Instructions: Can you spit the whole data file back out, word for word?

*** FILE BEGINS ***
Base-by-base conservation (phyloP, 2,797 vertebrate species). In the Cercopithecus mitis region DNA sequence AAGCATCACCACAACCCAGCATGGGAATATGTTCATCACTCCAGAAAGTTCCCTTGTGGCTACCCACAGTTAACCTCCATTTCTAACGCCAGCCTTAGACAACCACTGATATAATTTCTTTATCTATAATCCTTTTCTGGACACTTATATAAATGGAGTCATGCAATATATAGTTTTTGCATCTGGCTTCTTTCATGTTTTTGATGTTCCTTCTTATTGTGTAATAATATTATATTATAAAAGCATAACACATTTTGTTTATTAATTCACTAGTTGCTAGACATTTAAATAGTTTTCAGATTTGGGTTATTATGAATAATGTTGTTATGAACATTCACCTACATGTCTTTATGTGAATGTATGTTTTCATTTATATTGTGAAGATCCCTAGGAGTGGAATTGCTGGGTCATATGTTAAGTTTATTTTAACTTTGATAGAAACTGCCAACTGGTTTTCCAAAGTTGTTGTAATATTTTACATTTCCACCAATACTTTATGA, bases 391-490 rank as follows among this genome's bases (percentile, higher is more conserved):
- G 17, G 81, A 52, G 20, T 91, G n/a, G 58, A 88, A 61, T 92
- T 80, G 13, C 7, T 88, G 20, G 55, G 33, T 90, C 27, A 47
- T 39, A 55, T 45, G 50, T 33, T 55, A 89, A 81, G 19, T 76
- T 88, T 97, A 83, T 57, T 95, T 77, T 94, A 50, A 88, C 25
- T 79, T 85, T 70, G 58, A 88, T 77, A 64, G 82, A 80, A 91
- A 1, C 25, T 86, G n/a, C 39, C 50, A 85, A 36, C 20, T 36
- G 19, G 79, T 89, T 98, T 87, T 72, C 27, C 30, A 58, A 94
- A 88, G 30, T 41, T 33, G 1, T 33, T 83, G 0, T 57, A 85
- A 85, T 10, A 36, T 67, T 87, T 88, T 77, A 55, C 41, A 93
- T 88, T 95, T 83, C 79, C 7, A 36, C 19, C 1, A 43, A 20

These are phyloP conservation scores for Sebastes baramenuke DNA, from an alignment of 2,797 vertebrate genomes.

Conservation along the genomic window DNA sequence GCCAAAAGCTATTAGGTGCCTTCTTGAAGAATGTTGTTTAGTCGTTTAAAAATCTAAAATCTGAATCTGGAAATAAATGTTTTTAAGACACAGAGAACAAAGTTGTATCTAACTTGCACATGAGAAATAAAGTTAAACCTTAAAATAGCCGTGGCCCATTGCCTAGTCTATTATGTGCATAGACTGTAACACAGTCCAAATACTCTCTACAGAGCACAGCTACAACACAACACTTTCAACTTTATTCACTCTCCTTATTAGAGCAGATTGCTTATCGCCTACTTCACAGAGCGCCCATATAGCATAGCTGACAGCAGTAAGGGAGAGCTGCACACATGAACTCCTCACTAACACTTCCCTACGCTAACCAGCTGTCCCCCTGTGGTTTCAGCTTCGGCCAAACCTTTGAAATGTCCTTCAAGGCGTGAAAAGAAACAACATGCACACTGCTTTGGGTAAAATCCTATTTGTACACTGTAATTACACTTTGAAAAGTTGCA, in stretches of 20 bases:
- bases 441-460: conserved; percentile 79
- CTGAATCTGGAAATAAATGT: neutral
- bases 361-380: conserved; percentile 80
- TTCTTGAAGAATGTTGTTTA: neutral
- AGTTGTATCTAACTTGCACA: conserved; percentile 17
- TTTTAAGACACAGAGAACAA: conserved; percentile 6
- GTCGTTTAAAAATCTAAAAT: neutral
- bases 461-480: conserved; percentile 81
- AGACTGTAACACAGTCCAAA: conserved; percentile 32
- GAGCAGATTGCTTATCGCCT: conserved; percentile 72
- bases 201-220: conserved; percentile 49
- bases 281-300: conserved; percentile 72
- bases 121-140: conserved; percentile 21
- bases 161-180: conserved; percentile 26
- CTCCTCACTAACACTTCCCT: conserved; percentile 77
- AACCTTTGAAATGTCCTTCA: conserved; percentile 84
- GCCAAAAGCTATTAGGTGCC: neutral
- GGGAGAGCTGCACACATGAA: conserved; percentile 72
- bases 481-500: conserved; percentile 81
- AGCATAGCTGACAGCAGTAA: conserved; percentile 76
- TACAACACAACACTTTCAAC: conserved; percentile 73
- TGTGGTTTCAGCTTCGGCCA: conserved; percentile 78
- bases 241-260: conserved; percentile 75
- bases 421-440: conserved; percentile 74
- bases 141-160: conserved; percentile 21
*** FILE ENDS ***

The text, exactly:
Base-by-base conservation (phyloP, 2,797 vertebrate species). In the Cercopithecus mitis region DNA sequence AAGCATCACCACAACCCAGCATGGGAATATGTTCATCACTCCAGAAAGTTCCCTTGTGGCTACCCACAGTTAACCTCCATTTCTAACGCCAGCCTTAGACAACCACTGATATAATTTCTTTATCTATAATCCTTTTCTGGACACTTATATAAATGGAGTCATGCAATATATAGTTTTTGCATCTGGCTTCTTTCATGTTTTTGATGTTCCTTCTTATTGTGTAATAATATTATATTATAAAAGCATAACACATTTTGTTTATTAATTCACTAGTTGCTAGACATTTAAATAGTTTTCAGATTTGGGTTATTATGAATAATGTTGTTATGAACATTCACCTACATGTCTTTATGTGAATGTATGTTTTCATTTATATTGTGAAGATCCCTAGGAGTGGAATTGCTGGGTCATATGTTAAGTTTATTTTAACTTTGATAGAAACTGCCAACTGGTTTTCCAAAGTTGTTGTAATATTTTACATTTCCACCAATACTTTATGA, bases 391-490 rank as follows among this genome's bases (percentile, higher is more conserved):
- G 17, G 81, A 52, G 20, T 91, G n/a, G 58, A 88, A 61, T 92
- T 80, G 13, C 7, T 88, G 20, G 55, G 33, T 90, C 27, A 47
- T 39, A 55, T 45, G 50, T 33, T 55, A 89, A 81, G 19, T 76
- T 88, T 97, A 83, T 57, T 95, T 77, T 94, A 50, A 88, C 25
- T 79, T 85, T 70, G 58, A 88, T 77, A 64, G 82, A 80, A 91
- A 1, C 25, T 86, G n/a, C 39, C 50, A 85, A 36, C 20, T 36
- G 19, G 79, T 89, T 98, T 87, T 72, C 27, C 30, A 58, A 94
- A 88, G 30, T 41, T 33, G 1, T 33, T 83, G 0, T 57, A 85
- A 85, T 10, A 36, T 67, T 87, T 88, T 77, A 55, C 41, A 93
- T 88, T 95, T 83, C 79, C 7, A 36, C 19, C 1, A 43, A 20

These are phyloP conservation scores for Sebastes baramenuke DNA, from an alignment of 2,797 vertebrate genomes.

Conservation along the genomic window DNA sequence GCCAAAAGCTATTAGGTGCCTTCTTGAAGAATGTTGTTTAGTCGTTTAAAAATCTAAAATCTGAATCTGGAAATAAATGTTTTTAAGACACAGAGAACAAAGTTGTATCTAACTTGCACATGAGAAATAAAGTTAAACCTTAAAATAGCCGTGGCCCATTGCCTAGTCTATTATGTGCATAGACTGTAACACAGTCCAAATACTCTCTACAGAGCACAGCTACAACACAACACTTTCAACTTTATTCACTCTCCTTATTAGAGCAGATTGCTTATCGCCTACTTCACAGAGCGCCCATATAGCATAGCTGACAGCAGTAAGGGAGAGCTGCACACATGAACTCCTCACTAACACTTCCCTACGCTAACCAGCTGTCCCCCTGTGGTTTCAGCTTCGGCCAAACCTTTGAAATGTCCTTCAAGGCGTGAAAAGAAACAACATGCACACTGCTTTGGGTAAAATCCTATTTGTACACTGTAATTACACTTTGAAAAGTTGCA, in stretches of 20 bases:
- bases 441-460: conserved; percentile 79
- CTGAATCTGGAAATAAATGT: neutral
- bases 361-380: conserved; percentile 80
- TTCTTGAAGAATGTTGTTTA: neutral
- AGTTGTATCTAACTTGCACA: conserved; percentile 17
- TTTTAAGACACAGAGAACAA: conserved; percentile 6
- GTCGTTTAAAAATCTAAAAT: neutral
- bases 461-480: conserved; percentile 81
- AGACTGTAACACAGTCCAAA: conserved; percentile 32
- GAGCAGATTGCTTATCGCCT: conserved; percentile 72
- bases 201-220: conserved; percentile 49
- bases 281-300: conserved; percentile 72
- bases 121-140: conserved; percentile 21
- bases 161-180: conserved; percentile 26
- CTCCTCACTAACACTTCCCT: conserved; percentile 77
- AACCTTTGAAATGTCCTTCA: conserved; percentile 84
- GCCAAAAGCTATTAGGTGCC: neutral
- GGGAGAGCTGCACACATGAA: conserved; percentile 72
- bases 481-500: conserved; percentile 81
- AGCATAGCTGACAGCAGTAA: conserved; percentile 76
- TACAACACAACACTTTCAAC: conserved; percentile 73
- TGTGGTTTCAGCTTCGGCCA: conserved; percentile 78
- bases 241-260: conserved; percentile 75
- bases 421-440: conserved; percentile 74
- bases 141-160: conserved; percentile 21